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Redefining Coastal in Nantucket

Designing rental properties on Nantucket is challenging. You want to give them that classic New England coastal vibe, but seashells and wicker just don’t cut it anymore for today’s discriminating vacation rental clients—particularly in areas like Nantucket where families booking summers on the island expect a level of modern luxury they are familiar with at home. So, when Justin Schaeffer, principal at High Tide Homes, decided with his wife and partner Claire to build vacation rental properties for their boutique vacation rental company on Nantucket, they knew they were going to have to think outside the box.

Designing for the Modern World

While his wife was born into a real estate and construction family, Schaeffer came to the industry after 12 years in the tech industry. “I’m by no means a GC,” says Schaeffer. But his tech experience, it turns out, makes him pretty good at being a hands-on developer, problem-solving and finding the right people to get the job done. He applied his tech knowledge to creating his first speculative homes via renderings. From there, he assembled the team. Unlike the old fashioned approach to hiring one local guy through which, “you get what you get and you don’t get upset.” Schaeffer called on Dorothy Weise, trade design senior lead at Form Kitchens, to design kitchens and bathrooms for both homes. Because both new construction homes were being designed as open concept, Schaeffer says, the kitchens very much set the tone for the whole living space. He wanted them to be luxurious, but he also wanted them to be durable and he didn’t want to spend a fortune on custom cabinetry. The online-first company with show spaces in New York, San Francisco and Denver, provides cabinetry from one of Germany’s oldest and most sophisticated manufacturers direct to consumers, says Weise. While cabinets are not custom, Form “has an extensive assortment of about 3,000 different cabinets in various widths and depths so we’re able to design into a space without really needing to customize, using minimal amounts of fillers in key strategic places,” she adds. The process enabled Schaeffer, as a client, to “feel like everything is custom.” 

Setting the Mood

“Beachy and timeless” says Schaeffer when asked to describe the aesthetic he wanted for both homes. Given the properties border Bartlett’s Farm in the surfing and beach community of Cisco, he wanted both to have a natural, organic look. Both exteriors have that classic natural shaker siding typical along New England’s coast, but with a hint of modern that clients look for today. Inside, the Sunset Sessions house has a decidedly modern feel with clean lines and minimalist architecture. But natural wood cabinets, vaulted ceilings, natural oak floors and warm neutrals give a cozy New England feel.  For the Party Wave kitchen, they wanted something white and modern but not too slick, given the location of the house. Instead of a “Miami high-gloss,” says Weise, they chose an ultra-matte finish, which they balanced with a rustic white oak “that has a nice texture and grain pattern.” An organic chandelier over a modern wooden table completes the aesthetic.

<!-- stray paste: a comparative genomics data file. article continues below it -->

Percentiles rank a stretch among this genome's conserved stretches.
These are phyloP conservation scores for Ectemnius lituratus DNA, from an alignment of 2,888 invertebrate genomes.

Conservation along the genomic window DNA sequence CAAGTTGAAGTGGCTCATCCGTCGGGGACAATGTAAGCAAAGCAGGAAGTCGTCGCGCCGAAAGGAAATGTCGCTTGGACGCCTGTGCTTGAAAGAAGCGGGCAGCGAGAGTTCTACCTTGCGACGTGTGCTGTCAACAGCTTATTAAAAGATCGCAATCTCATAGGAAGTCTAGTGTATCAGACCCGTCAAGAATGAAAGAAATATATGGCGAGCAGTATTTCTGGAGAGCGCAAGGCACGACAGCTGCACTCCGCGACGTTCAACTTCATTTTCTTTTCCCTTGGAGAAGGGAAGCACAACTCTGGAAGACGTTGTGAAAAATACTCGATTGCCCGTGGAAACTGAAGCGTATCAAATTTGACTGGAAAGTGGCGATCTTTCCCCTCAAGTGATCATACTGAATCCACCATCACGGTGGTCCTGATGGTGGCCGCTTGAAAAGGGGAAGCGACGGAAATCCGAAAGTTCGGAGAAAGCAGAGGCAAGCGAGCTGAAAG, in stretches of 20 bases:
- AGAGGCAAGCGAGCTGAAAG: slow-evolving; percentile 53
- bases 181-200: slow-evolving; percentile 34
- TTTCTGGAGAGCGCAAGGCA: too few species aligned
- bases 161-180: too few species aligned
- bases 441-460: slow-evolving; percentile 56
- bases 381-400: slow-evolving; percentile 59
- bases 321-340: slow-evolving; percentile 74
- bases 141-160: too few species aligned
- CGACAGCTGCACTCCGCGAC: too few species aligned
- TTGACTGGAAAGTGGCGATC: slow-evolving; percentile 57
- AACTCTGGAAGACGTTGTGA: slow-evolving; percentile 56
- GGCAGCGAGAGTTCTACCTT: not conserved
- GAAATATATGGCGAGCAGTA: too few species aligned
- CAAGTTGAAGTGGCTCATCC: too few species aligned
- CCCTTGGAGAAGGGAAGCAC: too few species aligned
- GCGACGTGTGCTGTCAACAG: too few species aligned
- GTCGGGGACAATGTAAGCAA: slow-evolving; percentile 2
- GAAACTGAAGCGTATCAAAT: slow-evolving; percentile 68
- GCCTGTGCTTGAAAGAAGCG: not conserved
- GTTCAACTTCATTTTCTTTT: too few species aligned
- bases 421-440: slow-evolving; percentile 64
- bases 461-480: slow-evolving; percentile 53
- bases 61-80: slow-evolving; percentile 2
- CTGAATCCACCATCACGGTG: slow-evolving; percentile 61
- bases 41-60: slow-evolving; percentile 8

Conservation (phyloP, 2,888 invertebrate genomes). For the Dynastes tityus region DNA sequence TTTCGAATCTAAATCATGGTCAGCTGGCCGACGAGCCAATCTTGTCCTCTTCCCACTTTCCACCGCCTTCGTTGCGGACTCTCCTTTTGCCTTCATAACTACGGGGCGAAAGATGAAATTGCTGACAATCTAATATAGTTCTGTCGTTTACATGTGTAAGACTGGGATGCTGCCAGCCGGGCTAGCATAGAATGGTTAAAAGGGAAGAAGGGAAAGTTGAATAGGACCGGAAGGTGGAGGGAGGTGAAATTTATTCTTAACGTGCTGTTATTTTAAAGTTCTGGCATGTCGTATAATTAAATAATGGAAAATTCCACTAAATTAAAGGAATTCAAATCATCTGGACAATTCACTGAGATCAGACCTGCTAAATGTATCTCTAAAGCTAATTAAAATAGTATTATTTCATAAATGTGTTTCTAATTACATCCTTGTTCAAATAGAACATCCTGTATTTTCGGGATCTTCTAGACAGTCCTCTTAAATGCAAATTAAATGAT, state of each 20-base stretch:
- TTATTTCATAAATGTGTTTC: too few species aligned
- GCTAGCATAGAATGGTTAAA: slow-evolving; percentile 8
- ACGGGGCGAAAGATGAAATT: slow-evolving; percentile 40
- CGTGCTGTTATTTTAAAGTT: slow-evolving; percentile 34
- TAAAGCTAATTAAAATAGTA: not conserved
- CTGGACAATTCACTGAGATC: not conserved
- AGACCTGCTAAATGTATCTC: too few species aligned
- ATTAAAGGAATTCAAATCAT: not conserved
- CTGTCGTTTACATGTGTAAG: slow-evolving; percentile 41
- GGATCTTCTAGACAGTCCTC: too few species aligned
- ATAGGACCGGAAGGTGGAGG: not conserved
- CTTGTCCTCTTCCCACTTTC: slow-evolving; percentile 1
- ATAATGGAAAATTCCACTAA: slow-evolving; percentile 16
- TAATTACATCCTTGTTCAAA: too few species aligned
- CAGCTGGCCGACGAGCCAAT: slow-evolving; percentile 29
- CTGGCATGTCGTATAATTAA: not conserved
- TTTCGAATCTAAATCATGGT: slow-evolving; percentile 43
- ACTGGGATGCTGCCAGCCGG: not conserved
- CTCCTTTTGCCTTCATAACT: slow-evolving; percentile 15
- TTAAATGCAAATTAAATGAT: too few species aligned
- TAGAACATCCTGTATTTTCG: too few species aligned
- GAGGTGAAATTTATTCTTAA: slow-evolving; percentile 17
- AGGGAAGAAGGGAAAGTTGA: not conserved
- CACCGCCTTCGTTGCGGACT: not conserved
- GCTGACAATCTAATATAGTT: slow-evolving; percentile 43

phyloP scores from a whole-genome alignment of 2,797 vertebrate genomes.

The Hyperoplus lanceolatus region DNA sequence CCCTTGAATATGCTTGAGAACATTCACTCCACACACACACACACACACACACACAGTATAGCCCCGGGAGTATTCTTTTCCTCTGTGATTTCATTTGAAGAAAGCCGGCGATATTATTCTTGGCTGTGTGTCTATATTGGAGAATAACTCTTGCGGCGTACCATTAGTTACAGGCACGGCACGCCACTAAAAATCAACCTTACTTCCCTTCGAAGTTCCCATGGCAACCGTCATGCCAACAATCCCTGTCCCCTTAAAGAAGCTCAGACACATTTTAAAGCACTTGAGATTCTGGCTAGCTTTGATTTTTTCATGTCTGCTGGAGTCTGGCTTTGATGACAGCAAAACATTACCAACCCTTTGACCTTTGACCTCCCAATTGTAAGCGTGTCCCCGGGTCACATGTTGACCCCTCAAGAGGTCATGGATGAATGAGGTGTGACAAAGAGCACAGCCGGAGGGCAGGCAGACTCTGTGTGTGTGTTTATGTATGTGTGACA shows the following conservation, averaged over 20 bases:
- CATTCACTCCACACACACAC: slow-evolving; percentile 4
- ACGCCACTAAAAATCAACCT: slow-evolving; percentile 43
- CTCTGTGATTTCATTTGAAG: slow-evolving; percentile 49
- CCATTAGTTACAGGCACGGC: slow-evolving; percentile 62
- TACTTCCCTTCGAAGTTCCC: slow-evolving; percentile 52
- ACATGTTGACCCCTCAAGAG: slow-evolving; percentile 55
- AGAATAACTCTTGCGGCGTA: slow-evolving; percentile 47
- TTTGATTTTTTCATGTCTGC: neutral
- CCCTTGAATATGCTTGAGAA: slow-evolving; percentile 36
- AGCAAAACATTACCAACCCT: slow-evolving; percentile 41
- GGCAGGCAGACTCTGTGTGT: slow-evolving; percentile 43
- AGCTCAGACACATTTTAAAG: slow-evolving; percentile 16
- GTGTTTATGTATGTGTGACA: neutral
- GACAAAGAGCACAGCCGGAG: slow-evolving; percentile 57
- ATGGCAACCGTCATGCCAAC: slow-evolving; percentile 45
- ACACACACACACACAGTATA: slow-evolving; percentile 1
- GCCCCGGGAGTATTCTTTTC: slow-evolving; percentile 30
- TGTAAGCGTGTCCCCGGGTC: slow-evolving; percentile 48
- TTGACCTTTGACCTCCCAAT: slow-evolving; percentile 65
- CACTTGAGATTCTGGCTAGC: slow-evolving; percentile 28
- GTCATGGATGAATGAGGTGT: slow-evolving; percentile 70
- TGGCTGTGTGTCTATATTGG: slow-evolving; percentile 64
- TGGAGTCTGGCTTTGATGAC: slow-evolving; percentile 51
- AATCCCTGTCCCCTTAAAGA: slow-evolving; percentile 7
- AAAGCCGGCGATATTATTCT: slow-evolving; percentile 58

“When you walk in, you feel like you’re on vacation,” says Schaeffer of both properties. “The homes have huge windows and they overlook Bartlett’s Farm. I almost wanted the outside to be brought in.”

Form also helped design the bathroom vanities, pantries and laundry rooms of both homes. Continuity in the millwork and cabinets was key for the design. “That is a really nice add on,” says Weise. Both homes maximize space and storage with the right shelving and cabinets and continue that modern but classic New England coastal aesthetic set in the main living spaces.

Today’s renters want to spend more time at their rental property in the summer, says Schaeffer. They want a kitchen that is easy to clean so they can eat and entertain at home, and they want counters and appliances that wipe down but also look beautiful. The designs he chose for both properties meet those practical needs of a family on vacation. Both kitchens, says Schaeffer, are “designed to feel like a living space as much as a kitchen because people like to cook, and we all use our kitchens to congregate. The kitchen [of both houses] is the heart and the true hangout of the home.” 

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